Made in Heaven: Emmy-nominated Arjun Mathur reveals his acting mantras

International Emmy-nominated actor Arjun Mathur has been making waves with his impressive performances in a variety of roles. From playing the ambitious Dr. Romesh in Ankur Arora Murder Case to the scheming mastermind in Brij Mohan Amar Rahe, Mathur fits into each character seamlessly. To add to that, he has recently partnered with MTV and ORGAN India to increase awareness about organ donation and wishes to induce sign-ups for the cause. In a candid conversation with Sakshi Prabhu, the actor talks about his recent nomination, and also reveals his regrets:

How did it feel to be internationally recognized with your Emmy nomination for Best Performance by an Actor for Made in Heaven

It felt amazing. I have to be honest, I’ve been acting for about 13 years and we all work for recognition to some degree. When it comes to picking and choosing films I’m slightly off the beaten track, and this path that I’m walking comes with a lot of uncertainty, self-doubt, and insecurity. After all these years, international recognition of this sort is a positive reinforcement that tells me that I’m doing something right and I should keep doing what I’m doing.

Arjun Mathur with Sobhita Dhulipala in Made in Heaven.

Your debut was with Irrfan Khan in Migration, what advice did he give you on your first movie? 

I remember at the wrap party for our short film, Migration, he told me, “You have a long career ahead of you. Make sure you keep your head on your shoulders. I still carry that advice with me.

Is there any role that you think has been a game-changer for you? 

If you’re talking about a game-changer in a conventional way, it’s Made in Heaven but I find something new and unique in every project I do. I did a movie called Brij Mohan Amar Rahe which to me was a game-changer in the terms of just the character I got to play. I did a movie called Fireflies which to me was a game-changer in terms of how cathartic it was for me to play that part because it helped me overcome a very difficult time in my own personal life. The reward for each project is not necessarily the same. Every project I’ve done has changed the game a little bit for me. I’ve even done a project which I was a part of and it changed the game in showing me what kind of project I never want to do again, which was, The Accidental Prime Minister.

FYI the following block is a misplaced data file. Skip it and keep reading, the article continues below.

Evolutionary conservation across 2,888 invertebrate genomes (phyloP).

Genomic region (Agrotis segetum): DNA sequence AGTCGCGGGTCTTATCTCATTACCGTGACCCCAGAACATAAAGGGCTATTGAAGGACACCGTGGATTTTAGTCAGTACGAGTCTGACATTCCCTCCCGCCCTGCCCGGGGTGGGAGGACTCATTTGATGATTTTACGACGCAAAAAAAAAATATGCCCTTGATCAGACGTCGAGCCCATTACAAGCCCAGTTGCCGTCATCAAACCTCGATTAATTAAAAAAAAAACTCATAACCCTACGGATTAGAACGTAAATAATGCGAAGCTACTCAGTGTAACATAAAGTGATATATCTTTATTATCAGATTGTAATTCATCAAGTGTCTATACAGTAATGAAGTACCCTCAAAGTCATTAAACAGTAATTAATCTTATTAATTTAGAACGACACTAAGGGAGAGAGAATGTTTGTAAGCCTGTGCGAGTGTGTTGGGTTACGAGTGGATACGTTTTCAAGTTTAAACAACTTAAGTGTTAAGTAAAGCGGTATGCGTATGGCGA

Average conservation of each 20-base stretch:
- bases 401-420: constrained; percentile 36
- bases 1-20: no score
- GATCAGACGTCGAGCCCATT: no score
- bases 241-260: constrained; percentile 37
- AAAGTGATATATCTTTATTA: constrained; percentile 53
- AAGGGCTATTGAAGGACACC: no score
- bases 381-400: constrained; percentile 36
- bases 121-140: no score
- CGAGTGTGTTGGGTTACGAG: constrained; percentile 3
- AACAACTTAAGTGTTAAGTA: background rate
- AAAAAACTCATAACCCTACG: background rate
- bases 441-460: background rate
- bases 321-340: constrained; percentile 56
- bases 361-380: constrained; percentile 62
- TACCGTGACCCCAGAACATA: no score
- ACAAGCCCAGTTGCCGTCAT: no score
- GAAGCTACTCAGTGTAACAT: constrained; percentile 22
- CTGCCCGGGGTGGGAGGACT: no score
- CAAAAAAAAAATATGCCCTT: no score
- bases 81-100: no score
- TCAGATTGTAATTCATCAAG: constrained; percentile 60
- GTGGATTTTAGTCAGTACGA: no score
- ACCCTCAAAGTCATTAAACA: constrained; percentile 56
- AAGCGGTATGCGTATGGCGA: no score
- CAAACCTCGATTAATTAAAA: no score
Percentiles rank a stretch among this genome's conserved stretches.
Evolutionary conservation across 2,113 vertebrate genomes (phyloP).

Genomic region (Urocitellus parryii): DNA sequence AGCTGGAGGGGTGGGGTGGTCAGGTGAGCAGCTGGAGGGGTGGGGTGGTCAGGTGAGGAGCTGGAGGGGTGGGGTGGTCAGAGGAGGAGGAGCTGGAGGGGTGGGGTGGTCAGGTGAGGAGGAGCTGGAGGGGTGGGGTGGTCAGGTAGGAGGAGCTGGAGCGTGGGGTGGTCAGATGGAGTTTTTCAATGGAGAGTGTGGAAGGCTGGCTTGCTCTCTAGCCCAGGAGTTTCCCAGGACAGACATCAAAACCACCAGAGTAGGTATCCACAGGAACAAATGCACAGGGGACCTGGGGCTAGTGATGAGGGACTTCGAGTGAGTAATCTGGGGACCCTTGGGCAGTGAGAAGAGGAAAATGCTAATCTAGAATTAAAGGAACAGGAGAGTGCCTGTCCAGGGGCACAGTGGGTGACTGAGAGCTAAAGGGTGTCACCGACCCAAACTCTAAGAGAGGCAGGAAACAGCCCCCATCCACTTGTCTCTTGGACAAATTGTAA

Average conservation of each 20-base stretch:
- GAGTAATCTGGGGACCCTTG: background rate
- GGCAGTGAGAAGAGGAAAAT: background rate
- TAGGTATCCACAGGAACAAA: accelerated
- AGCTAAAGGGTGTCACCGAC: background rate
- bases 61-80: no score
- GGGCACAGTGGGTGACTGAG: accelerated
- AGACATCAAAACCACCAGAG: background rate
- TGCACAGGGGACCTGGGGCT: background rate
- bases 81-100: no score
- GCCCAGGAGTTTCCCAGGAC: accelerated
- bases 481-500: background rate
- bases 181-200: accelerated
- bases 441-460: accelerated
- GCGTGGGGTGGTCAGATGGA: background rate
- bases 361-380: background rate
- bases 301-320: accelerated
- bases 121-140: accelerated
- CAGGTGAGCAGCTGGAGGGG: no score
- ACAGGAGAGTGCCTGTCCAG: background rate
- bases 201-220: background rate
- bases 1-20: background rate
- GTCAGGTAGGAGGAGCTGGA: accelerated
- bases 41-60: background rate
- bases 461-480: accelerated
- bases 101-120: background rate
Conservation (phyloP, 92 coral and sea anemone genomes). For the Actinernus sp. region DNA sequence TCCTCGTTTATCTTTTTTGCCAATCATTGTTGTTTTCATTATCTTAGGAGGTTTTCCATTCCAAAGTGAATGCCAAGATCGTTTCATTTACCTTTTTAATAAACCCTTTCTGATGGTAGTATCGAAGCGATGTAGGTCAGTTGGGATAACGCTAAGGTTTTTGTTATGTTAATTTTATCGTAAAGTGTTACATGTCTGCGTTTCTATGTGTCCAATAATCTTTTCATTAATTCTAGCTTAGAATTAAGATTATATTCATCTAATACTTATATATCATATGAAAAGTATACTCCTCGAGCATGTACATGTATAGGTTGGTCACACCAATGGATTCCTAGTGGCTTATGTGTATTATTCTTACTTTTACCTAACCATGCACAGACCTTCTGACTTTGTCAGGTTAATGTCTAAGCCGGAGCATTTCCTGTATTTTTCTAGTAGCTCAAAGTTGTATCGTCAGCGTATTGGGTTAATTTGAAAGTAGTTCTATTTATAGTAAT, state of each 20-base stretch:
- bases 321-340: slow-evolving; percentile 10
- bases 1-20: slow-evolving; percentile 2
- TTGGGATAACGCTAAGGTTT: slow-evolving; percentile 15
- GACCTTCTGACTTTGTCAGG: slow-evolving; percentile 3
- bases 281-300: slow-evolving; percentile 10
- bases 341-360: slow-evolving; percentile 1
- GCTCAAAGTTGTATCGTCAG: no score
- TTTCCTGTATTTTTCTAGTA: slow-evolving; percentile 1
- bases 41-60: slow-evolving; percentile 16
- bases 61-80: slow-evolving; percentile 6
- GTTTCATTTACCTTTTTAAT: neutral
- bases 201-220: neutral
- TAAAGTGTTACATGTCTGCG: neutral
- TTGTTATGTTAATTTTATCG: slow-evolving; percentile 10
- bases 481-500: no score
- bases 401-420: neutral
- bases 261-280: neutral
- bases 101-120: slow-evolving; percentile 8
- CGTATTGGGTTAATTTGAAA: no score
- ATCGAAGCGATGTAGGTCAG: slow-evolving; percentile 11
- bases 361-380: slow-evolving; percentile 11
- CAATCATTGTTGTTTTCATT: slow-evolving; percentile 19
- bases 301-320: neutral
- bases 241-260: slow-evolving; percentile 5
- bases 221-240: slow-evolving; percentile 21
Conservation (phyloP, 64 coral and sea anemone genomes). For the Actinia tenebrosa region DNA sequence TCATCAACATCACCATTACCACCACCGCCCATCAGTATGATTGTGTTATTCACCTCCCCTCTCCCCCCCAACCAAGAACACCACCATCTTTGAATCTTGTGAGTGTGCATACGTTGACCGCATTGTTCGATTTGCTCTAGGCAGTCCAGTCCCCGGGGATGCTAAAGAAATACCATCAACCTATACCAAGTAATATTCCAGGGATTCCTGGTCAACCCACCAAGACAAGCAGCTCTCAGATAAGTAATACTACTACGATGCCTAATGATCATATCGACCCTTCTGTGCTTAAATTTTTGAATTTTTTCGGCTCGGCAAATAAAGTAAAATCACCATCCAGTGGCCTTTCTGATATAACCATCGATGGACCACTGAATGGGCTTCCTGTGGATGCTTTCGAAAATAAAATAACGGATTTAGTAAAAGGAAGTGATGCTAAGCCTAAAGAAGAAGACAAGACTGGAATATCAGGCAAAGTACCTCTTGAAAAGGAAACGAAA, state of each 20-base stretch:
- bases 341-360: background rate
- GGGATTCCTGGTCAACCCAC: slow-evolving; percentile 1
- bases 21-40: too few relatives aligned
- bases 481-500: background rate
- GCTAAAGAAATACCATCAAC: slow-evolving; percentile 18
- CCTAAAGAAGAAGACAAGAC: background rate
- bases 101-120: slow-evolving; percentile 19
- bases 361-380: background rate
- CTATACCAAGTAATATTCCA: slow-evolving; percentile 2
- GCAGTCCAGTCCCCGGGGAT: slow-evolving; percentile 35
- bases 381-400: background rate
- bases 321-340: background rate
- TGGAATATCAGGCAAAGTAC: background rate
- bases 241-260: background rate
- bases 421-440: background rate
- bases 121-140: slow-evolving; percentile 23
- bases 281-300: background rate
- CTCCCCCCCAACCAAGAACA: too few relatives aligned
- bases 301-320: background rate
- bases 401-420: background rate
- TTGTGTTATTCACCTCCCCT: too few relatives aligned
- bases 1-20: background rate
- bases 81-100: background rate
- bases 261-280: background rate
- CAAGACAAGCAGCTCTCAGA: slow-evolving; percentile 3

Arjun Mathur in The Accidental Prime Minister.

What unconventional reward has Made in Heaven given you?

Made in Heaven gave me an unconventional reward that very few other projects gave me. I cannot tell you how many people have written to me and spoken to me and how many stories I have of people who were able to come out to their close ones or families who were able to accept their own queer members after watching the show and watching my character. This kind of reward is what actors can only dream of. Money and fame are in its place but we work so we can positively affect at least one life. But over here it was like it touched everybody. There was such a deep resonation between Karan and the audience. That’s the most valuable thing.

What show or movie do you turn to when you’re in need of comfort? 

Over the last few years, we’ve been consuming so much content which is dark and gruesome. Lots of crime and violence and it’s almost like that’s what we’ve started enjoying more than anything else. Whether it’s true crime documentaries, that I love or shows like Pataal Lok. After a long time, someone pointed me to a show that was so beautiful and it was so nice to see something about a family that was soft and emotional, that makes you tear up with each episode. The show is called This is Us. I love it. It completely took me away from the kind of stuff I’ve been consuming over the last few years. I really enjoyed it and still do.

What prompted you to take up the cause of organ donation? 

A couple of years ago, my friend’s mother was in need of a heart and after a very long, excruciating wait they finally did get a heart and it increased her life span by 5 years. In my own family, my brother was in need of a kidney transplant and he was on the recipient list.  Finally, earlier this year he received a kidney and he is doing better now but I learned through this entire process how important it is to donate your organs and how many lives and families could be saved.